In May 2008 The National Trust for Historic Preservation listed New York Lower East Side as one of America’s 11 most endangered places. After a year of producing films on our endangered natural environment, my latest project is giving me a whole new perspective on how the term “endangered” can also apply to a man-made place.
Lower East Side, historically an immigrant neighborhood has in the last two decades gone through much development. Gentrification, as defined by www.dictionary.com is “the restoration and upgrading of deteriorated urban property by middle-class or affluent people, often resulting in displacement of lower-income people”. Located in downtown Manhattan, the Lower East Side's close proximity to the Financial District has attracted bankers and business professionals. Gallery owners who can no longer afford the priced out Chelsea has seeped into the LES and settled their little galleries on Clinton Street and various other streets. Original resident buildings called tenements were once homes to a lot of immigrants have now have increased in price. The first hotel, a glass-walled 22 stories building opened on Rivington Street in late 2004. Many condominium towers are sprinkling up and the prestigious private university, New York University has also expanded their campus down to the LES. As more and more higher buildings are constructed, there is huge concern whether the LES will become a place where only the wealthy can afford to live.
"Give me your tired, your poor,
Your huddled masses yearning to breathe free,
The wretched refuse of your teeming shore.
Send these, the homeless, tempest-tost to me,
I lift my lamp beside the golden door!"
~ Emma Lazarus’ poem on the Statue of Liberty
Lower East Side has been the most culturally diverse square mile in United States since the founding of this country. Most Americans can trace their roots to the Lower East Side one-way or other: Irish, Germans, Italians, Jews, Chinese, Hispanics, etc. When my family immigrated to New York City in the mid 1980s, we settled in Chinatown and LES. Speaking no English, the immigrant neighborhood provided support and resources with those similar to our backgrounds. Coming to America with nothing, immigrants learn English, get work, get an education, become American – Lower East Side played such vital place for many immigrants like my family that I can’t imagine growing up anywhere else but here.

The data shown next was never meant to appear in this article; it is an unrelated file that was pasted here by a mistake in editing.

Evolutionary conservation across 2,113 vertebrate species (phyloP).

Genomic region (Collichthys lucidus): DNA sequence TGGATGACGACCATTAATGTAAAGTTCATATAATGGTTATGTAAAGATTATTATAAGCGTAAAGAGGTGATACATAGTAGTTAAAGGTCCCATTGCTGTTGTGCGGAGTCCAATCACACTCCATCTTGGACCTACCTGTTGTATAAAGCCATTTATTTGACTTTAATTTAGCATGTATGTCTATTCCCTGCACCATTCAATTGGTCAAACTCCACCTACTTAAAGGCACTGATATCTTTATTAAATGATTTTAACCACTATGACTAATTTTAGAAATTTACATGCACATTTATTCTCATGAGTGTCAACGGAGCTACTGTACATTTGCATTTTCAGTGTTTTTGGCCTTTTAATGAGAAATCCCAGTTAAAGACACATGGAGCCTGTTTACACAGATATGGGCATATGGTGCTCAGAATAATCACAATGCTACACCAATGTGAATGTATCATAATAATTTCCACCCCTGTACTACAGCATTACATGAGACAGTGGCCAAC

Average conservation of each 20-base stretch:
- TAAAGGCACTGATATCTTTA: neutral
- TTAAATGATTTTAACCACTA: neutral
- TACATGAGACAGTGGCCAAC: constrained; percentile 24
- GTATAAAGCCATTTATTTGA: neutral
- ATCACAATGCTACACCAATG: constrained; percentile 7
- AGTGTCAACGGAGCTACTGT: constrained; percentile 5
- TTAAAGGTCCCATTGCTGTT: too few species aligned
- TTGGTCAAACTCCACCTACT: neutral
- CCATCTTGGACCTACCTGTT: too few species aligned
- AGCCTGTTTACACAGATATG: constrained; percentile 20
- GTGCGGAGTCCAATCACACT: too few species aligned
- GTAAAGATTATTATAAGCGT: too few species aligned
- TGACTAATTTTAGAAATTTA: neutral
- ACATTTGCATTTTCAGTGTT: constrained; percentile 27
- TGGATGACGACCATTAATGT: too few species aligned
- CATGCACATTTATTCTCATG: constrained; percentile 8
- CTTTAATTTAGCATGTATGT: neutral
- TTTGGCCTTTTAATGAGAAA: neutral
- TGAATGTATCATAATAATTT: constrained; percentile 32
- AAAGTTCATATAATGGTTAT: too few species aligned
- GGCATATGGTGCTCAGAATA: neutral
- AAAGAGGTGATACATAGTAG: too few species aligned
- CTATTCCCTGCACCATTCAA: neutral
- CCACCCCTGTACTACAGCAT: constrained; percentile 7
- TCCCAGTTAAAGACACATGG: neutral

Lower East Side developers such as Misrahi Realty talks about how change is inevitable and how development is necessary for a neighborhood. New York City is always changing, and LES is no different. For the developers, Lower East Side is still an immigrant neighborhood, just a new sort of ‘immigrants’ now. These ‘immigrants’ are international young professionals, college educated, good credits, and carry Blackberries. In face of these new ‘immigrant’, the traditional immigrants of the Lower East Side suffer. From long time tenants who are struggling to keep their rent control homes to small business owners (known as mom and pop stores) to artists, everyone is struggling to survive in the new Lower East Side.
Marylou, a Dominican American and Sharon, an African American were born in the neighborhood have lived here for half a century. They met when they were in second grade and have been best friends since. Greg, an old time resident in his mid 50s says any kid should be proud to grow up in the LES where there are all kinds of people and you learn to live with others very early in life. John, a long time Lower East Sider in is early 60s of Spanish descent said he could hardly recognize the changes now and missed the old time community feel of the LES. Shalom, an artist originally from Europe settled in the LES in the early 80s. Feeling the lost of the true flavor of the city, he said it’s just a matter of time that he will go back to Europe. He claims Berlin or Prague is more dynamic and open to poor artists than NYC. The list of long time residents affected by gentrification goes on and on. With development increasing every day, both the physical and symbolic character of the LES is eroding.
What is the future of the Lower East Side? Will it stop being a place that welcomes the poor, and instead only become a place for the affluent, for those who can afford to live here. In the natural environment, trees and oceans are potentially resilient; in time they may grow back. But once a neighborhood is changed and its historic buildings torn down with families and communities uprooted - it is all gone. For a country with little history as United States, I feel the need to hold on to its roots, more necessary than ever. But above all, I think what is endangered is not just the actual neighborhood of the Lower East Side – I feel, tragically what is also endangered is the idea and symbolism of an America that is a place accessible to all.